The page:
The Basecamp of the North

Prince George

Prince George is part of the traditional territory of the Lheidli T’enneh Nation, a nation which encompasses over 4.3 million hectares of north-central British Columbia. As the portal to the north and the largest city in Northern BC (population of 74,000), Prince George situated at the crossroads of Highway 97 and Highway 16 and at the confluence of the mighty Fraser and Nechako rivers.

Set in nature, Prince George features a locals-favourite hiking spot known as the Cutbanks, which provide a quick, yet challenging climb with views at the summit that overlook part of the downtown area as well as the Nechako river. On the climb up keep an eye out for caves formed thousands of years ago.

Spend a day exploring the history of the first peoples by visiting Lheidli T’enneh Memorial Park, home to the original Lheidli T’enneh village site and the permanent museum exhibit within the Exploration Place Museum & Science Centre. And be sure to visit Mr. PG at the junction of Highway 16 and 97. At 8.14 metres tall, this community icon is identified as one of the largest roadside attractions in Canada. 

The Ancient Forest/Chun T’oh Whudujut Provincial Park, located 113km east of Prince George, is a must-see. Chun T’oh Whudujut means “a large area of growth, over a big amount of time” and is significant because it is the only inland temperate rainforest in the world. Hiking through the trails will take you past thousand-year-old western red cedars and rich biodiversity of plants, mosses, lichens and fungi. This park also features a 450 metre universal access boardwalk and picnic shelter.

Connaught Hill is another ‘must see’ geographical landmark located in the downtown and etched out by glaciers from years gone by. Bring a picnic and your camera to enjoy the spectacular 360-degree view of Prince George that this park has to offer.

Experience the rural urbanity Prince George has to offer. As a city that flourishes in nature, start your day out with a hike, bike or ski and finish up with an après bite.

The downtown area features many types of cuisines, including two local breweries and one winery. Plus, any amount of cozy cafes to tuck into. Treat yourself to the culinary delights of local restaurants and take in a movie at the Park Drive In Theatre or try your expertise in an escape room at Exit PG.

Prince George is home to BC’s northernmost fruit winery, the Northern Lights Estate Winery, which offers orchard tours, wine tasting, and a bistro. The two local breweries, Crossroads Brewing and Distillery and Trench Brewing and Distilling, offer beer flights, a full menu, and tours.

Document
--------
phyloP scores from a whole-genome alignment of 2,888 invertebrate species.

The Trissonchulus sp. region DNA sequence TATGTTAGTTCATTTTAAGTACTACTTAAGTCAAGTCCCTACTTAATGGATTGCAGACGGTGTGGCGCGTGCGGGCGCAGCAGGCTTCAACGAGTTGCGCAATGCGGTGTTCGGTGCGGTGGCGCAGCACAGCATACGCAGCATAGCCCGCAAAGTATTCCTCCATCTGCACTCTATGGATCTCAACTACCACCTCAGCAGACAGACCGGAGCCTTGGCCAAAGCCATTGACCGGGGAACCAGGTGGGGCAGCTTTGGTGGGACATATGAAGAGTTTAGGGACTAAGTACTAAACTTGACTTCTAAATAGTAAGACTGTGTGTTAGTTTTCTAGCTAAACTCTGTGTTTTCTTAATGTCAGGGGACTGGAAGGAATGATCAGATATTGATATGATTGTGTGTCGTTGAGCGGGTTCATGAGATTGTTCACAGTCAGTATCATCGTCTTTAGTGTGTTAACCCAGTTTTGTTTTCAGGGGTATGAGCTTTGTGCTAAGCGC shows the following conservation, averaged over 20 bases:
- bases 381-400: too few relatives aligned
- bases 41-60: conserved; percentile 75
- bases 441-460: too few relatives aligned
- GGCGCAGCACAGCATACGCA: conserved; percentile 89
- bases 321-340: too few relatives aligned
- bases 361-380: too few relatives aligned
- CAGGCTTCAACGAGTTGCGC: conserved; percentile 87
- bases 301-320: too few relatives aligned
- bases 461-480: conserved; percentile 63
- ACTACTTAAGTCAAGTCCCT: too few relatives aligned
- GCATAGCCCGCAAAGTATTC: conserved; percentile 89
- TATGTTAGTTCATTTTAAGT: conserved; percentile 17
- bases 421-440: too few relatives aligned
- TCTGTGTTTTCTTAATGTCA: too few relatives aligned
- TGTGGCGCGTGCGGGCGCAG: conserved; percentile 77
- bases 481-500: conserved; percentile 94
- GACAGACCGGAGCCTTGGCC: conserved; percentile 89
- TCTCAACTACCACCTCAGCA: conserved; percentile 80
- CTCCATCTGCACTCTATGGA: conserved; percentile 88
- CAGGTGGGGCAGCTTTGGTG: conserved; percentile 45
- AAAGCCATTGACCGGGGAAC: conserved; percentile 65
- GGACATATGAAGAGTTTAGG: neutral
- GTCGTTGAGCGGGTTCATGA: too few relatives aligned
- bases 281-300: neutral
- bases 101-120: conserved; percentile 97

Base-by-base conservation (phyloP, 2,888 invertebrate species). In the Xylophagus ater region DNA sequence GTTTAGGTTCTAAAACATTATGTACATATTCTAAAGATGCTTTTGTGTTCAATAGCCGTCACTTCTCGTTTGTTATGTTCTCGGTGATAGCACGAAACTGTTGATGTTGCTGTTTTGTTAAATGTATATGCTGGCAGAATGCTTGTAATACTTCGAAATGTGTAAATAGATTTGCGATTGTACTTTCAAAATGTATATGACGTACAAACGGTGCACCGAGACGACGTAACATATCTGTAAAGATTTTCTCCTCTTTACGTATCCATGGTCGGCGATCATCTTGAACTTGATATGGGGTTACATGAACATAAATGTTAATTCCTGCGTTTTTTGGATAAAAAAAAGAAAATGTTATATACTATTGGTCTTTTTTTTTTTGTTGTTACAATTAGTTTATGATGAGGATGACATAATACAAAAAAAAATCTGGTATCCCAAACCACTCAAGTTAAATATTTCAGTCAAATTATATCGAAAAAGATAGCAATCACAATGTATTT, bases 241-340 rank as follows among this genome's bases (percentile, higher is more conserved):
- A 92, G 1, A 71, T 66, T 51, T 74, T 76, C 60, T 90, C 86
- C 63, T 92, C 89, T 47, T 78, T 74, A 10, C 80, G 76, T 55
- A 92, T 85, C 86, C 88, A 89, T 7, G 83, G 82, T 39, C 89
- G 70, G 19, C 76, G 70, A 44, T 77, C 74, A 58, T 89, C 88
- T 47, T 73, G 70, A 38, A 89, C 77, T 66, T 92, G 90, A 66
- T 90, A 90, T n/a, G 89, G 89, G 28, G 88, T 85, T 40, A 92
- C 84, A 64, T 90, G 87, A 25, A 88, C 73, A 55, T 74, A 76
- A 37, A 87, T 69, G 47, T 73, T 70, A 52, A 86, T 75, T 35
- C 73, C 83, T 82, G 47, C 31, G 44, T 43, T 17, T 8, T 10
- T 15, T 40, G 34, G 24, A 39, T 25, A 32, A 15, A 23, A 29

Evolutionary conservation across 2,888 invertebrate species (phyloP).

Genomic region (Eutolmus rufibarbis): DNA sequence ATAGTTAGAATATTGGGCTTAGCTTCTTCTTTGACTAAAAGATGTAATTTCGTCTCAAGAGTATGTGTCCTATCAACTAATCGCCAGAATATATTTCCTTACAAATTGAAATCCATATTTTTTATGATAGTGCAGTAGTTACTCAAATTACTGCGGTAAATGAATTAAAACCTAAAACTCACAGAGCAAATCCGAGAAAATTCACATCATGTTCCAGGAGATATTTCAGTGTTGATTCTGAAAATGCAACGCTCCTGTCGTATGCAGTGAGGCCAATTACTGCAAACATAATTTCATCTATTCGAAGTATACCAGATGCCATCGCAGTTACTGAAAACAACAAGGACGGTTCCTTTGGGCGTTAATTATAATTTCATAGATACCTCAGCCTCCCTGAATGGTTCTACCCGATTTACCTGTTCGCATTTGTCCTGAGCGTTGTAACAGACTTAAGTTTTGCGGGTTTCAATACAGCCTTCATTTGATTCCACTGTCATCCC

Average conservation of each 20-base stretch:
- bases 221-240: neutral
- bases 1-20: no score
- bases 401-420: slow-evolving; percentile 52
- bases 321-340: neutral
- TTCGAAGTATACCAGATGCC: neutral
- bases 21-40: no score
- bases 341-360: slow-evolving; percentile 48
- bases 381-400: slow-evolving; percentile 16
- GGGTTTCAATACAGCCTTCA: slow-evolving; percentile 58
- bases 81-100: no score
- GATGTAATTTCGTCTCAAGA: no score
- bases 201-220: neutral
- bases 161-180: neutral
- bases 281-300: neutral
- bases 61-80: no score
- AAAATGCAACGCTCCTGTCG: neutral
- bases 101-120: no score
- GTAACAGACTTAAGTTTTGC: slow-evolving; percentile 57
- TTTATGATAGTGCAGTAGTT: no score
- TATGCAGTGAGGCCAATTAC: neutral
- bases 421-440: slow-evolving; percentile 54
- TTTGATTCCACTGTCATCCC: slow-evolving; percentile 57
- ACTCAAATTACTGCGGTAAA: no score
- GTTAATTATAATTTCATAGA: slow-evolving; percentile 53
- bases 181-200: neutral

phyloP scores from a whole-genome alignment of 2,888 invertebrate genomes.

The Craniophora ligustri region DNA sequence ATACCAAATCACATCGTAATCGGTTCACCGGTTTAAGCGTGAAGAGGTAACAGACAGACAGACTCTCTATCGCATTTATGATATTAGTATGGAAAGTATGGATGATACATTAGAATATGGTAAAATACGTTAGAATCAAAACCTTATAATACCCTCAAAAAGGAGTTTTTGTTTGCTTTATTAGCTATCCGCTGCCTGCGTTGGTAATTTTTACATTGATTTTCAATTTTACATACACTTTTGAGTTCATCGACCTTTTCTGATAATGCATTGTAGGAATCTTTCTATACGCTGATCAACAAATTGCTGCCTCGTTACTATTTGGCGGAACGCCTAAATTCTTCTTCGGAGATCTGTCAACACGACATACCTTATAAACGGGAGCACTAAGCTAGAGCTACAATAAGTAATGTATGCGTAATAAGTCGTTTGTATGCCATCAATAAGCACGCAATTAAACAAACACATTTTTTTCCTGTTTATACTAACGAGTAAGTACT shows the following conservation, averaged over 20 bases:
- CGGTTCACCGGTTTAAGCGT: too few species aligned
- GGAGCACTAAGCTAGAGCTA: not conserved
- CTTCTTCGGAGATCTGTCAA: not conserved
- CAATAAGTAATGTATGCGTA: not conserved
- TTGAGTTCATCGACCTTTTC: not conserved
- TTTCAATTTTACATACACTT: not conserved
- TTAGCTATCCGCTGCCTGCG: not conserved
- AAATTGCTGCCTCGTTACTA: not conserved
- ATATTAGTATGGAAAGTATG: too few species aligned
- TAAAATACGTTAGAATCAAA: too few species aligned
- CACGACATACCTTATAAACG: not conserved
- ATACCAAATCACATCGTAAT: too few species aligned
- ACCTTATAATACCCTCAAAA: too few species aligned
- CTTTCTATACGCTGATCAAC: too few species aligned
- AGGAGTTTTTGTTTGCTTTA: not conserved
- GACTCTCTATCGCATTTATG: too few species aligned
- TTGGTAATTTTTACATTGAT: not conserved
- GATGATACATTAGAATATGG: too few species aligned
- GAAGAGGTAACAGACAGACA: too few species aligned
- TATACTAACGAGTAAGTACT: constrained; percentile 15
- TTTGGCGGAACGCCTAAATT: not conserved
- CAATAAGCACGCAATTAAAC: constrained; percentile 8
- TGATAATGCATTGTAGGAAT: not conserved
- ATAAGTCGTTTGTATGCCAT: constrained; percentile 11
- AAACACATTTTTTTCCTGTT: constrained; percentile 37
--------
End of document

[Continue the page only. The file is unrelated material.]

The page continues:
Prince George is also home to a craft ice cream shop, Frozen Paddle which features local ingredients to craft unique flavours. Order by the pint or by the scoop, and find the ice cream truck “Olaf’ around town. The Makerie Craft & Coffee Bar is a unique mash up of assembling a craft while sipping on artisan coffee or tea. You’ll leave with a project to treasure.

Get outside and choose from one of 66 parks located in the city, there is a challenge for every skill level. Some parks are paved and are great for bike rides while others have hidden gems like tree bark carvings in Cottonwood Island Park. Stop at the Central BC Railway & Forestry Museum located beside Cottonwood Island Park and take a ride on the mini train. If you’re looking for something a little more daring, hit the mountain bike trails at Pidherny Recreation Site. All levels of trails exist, including a flow rider adaptive trail for hand cycles and a pump track.

During winter months, Otway Nordic Ski Centre is a top-notch cross country ski and snowshoe facility boasting night skiing and dog trails. Otway’s’ trails range from easy to difficult and rentals are located on site.

For a slower pace, visit Huble Homestead Historic Site located 40km north of Prince George to learn about homesteading and the fur trade. Or take a stroll through Two Rivers Gallery located in the heart of downtown to view contemporary Canadian art and creativity.